Easter eggs (real or fake): Plastic egg shards, if ingested, can cause choking, GI irritation, and/or intestinal blockage, which sometimes requires surgery. If forgotten and later consumed, real eggs can spoil and cause GI upset.
Chocolate: Theobromine and caffeine in cocoa causes hyperactivity, vomiting, diarrhea, lethargy, elevated heart rate and seizures. If your pet gets into the Easter chocolate, call us immediately, with as much information about the type of chocolate (milk, dark, semisweet, baker's, etc.) ingested as possible.
Easter grass: Plastic Easter grass cannot be digested by pets, which means that, if consumed, it can get stuck in the GI tract and wreak havoc. Signs to look out for include vomiting, diarrhea, loss of appetite, lethargy and stomach pain. A safer, more eco-friendly alternative for Easter baskets is colored tissue paper.
Xylitol: Found in gum, candy and peanut butters, the artificial sweetener can cause seizures, reduce blood sugar levels and cause liver failure. If ingested, call us immediately.
Easter flowers: The leaves, flowers, stem and pollen of Easter Lilies are poisonous and can cause acute kidney failure in cats, which can be fatal. Symptoms include vomiting, loss of appetite and lethargy. Other toxic spring/Easter flowers to avoid include Daffodils, Azaleas, Bluebells, Tulips, Calla Lilies, Hyacinths, Lily-of-the-Valley and Peace Lilies.
Candy wrappers: Ingested wrappers, foils and lollipop sticks can lead to choking and/or intestinal blockage, as well as, more rarely, poisoning.
While the price can vary, depending on your location, according to the American Heartworm Society, heartworm preventives can cost as little as $10 a month for a dog, while treatment can cost more than $1,000. Not to mention the stress on you and your best friend, should they become infected! If you're trying to make every dollar stretch, especially right now, it just makes cents!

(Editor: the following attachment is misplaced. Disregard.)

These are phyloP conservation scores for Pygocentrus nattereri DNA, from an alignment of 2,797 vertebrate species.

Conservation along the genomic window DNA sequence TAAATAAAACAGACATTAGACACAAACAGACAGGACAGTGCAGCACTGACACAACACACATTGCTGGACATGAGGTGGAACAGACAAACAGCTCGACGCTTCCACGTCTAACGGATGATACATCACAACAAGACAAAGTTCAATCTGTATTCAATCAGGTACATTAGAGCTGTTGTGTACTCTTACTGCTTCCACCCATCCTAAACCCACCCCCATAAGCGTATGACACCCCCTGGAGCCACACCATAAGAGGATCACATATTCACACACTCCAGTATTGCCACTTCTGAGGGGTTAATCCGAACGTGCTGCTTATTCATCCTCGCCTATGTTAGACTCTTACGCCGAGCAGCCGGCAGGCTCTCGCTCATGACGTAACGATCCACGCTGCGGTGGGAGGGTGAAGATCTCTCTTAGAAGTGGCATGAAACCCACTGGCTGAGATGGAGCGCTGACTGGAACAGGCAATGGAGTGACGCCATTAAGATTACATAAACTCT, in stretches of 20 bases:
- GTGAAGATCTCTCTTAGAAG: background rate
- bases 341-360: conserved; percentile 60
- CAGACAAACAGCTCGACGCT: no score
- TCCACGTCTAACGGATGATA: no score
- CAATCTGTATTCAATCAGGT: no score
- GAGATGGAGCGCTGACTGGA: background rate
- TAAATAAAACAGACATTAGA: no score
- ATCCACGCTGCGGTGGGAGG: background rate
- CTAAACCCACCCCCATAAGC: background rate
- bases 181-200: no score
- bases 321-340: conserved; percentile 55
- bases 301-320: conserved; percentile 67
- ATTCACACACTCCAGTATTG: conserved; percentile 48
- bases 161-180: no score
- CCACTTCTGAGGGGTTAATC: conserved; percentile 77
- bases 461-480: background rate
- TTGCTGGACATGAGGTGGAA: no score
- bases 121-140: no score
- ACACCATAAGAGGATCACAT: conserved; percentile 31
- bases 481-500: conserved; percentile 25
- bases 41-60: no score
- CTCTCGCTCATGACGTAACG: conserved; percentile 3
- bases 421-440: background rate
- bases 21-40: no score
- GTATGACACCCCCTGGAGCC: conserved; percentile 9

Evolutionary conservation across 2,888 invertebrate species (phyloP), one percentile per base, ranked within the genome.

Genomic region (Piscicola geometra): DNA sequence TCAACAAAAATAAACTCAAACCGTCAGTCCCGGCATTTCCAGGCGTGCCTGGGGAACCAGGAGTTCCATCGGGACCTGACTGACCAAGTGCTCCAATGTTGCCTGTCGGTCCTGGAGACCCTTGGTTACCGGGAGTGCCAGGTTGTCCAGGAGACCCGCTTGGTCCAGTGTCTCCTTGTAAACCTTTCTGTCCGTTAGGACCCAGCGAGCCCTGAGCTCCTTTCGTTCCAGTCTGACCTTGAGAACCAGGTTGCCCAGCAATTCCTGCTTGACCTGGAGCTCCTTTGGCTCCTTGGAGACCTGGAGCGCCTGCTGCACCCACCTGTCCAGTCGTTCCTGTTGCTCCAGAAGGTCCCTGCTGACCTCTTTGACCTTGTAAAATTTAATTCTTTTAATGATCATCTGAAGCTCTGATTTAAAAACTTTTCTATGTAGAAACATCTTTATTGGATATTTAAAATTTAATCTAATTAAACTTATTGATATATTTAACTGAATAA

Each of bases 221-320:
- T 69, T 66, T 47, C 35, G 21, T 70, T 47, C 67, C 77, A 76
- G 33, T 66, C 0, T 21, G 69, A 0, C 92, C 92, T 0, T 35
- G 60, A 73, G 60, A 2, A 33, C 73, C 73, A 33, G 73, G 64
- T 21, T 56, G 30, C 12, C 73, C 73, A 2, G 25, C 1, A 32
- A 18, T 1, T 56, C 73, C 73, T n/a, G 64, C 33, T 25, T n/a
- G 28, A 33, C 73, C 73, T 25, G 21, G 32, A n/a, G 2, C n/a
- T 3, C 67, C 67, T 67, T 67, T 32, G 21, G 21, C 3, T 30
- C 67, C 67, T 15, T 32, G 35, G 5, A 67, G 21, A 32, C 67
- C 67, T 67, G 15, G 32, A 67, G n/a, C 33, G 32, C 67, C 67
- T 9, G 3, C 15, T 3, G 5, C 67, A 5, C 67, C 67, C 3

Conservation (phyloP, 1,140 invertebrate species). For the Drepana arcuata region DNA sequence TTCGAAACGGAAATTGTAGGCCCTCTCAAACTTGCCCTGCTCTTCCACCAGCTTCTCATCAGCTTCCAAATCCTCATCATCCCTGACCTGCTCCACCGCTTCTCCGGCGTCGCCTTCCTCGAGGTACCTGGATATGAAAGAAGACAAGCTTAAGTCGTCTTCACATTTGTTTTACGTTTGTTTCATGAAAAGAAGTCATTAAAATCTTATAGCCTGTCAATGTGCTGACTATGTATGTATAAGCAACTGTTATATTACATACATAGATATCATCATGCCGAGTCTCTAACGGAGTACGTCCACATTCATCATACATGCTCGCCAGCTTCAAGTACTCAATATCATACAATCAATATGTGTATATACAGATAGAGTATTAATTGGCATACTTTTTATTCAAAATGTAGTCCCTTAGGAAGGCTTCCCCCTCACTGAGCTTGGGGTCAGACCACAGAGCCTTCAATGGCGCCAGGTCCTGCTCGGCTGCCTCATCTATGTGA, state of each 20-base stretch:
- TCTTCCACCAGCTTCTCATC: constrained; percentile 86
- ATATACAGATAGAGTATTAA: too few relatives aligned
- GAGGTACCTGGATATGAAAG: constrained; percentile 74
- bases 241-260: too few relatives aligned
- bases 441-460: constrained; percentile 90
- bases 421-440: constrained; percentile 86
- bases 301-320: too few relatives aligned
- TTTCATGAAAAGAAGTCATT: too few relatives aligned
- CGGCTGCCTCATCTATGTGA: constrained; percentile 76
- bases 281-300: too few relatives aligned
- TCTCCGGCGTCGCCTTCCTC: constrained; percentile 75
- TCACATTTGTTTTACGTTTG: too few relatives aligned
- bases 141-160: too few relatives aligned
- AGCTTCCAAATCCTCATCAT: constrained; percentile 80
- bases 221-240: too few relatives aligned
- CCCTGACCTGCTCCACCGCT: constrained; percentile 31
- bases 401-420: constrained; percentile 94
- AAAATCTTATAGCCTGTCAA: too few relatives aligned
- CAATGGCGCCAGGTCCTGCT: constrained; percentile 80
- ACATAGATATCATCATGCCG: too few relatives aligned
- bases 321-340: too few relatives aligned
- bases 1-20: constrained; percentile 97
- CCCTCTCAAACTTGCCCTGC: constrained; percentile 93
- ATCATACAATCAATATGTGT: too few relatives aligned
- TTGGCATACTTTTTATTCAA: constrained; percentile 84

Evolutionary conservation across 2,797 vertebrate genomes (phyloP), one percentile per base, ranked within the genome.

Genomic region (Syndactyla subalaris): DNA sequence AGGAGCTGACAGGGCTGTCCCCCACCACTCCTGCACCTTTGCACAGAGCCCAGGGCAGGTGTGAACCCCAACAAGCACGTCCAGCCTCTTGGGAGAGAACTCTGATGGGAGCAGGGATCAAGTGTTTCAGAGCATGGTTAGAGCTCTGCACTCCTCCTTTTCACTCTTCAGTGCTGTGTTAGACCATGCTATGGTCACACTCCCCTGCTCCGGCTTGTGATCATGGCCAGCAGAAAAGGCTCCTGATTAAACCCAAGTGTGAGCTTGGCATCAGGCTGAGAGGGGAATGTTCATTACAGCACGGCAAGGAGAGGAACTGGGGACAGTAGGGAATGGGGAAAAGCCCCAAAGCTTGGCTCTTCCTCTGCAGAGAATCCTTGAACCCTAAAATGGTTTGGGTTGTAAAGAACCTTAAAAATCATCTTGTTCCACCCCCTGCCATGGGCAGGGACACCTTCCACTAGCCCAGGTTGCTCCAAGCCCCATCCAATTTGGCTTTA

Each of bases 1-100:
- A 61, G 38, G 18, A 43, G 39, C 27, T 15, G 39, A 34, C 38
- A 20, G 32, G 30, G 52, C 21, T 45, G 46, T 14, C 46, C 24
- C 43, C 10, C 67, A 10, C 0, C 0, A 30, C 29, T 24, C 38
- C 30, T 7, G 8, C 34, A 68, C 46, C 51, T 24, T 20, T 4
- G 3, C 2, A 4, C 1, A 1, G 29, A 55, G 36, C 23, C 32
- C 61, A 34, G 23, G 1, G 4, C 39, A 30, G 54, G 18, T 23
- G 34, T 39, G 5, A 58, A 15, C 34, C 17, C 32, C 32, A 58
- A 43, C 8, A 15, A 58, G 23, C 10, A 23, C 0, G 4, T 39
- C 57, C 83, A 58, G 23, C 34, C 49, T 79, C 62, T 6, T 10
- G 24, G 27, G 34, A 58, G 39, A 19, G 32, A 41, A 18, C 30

If your dog hasn't been tested within the past year, or they've been off preventives for a few months, give us a call to schedule a test! It only takes 10 minutes and three drops of blood, but adds to the quality of your pet's years immensely!
As any cat owner stepping on one in the dim light of the wee hours well knows, a hairball is a (generally) small collection of hair that collects in a cat’s stomach.
When cats groom themselves, the barbs on their tongues catch loose or dead hair, which they swallow. Most of this hair passes through them and makes it out the other end, but, if some of it gets lodged in the stomach, the cat will vomit it up to remove it from their system.
Wild cats roamed about, passing hairballs wherever they pleased, until around 7500 B.C. - when people in the Near East began domesticating them by bringing them into their homes, feeding them and caring for them.
Fast forward to today, when 95 million cats are owned in the U.S. alone and hairballs left in prime locations are a real concern.
If your cat will tolerate brushing (some even enjoy the activity!), brushing them regularly will help reduce the amount of hair they ingest, and thus the amount of hairballs you're stepping in.
You can also try petroleum-based cat treats, such as Laxatone, to help lubricate their system and keep the hair moving.
Adding fiber to your cat's diet is another way to help them pass more of the hair they ingest. You'll want to pick up plain, unflavored psyllium husk fiber powder, which can be found at a natural foods store or online. Because it is a powder, the fiber will need to be mixed with moist food before giving. Check with your cat's doctor about how much to give before starting a fiber regimen.
If hairballs are a problem for your cat, talk with one of our veterinarians about it at your next appointment. Your feet will thank you!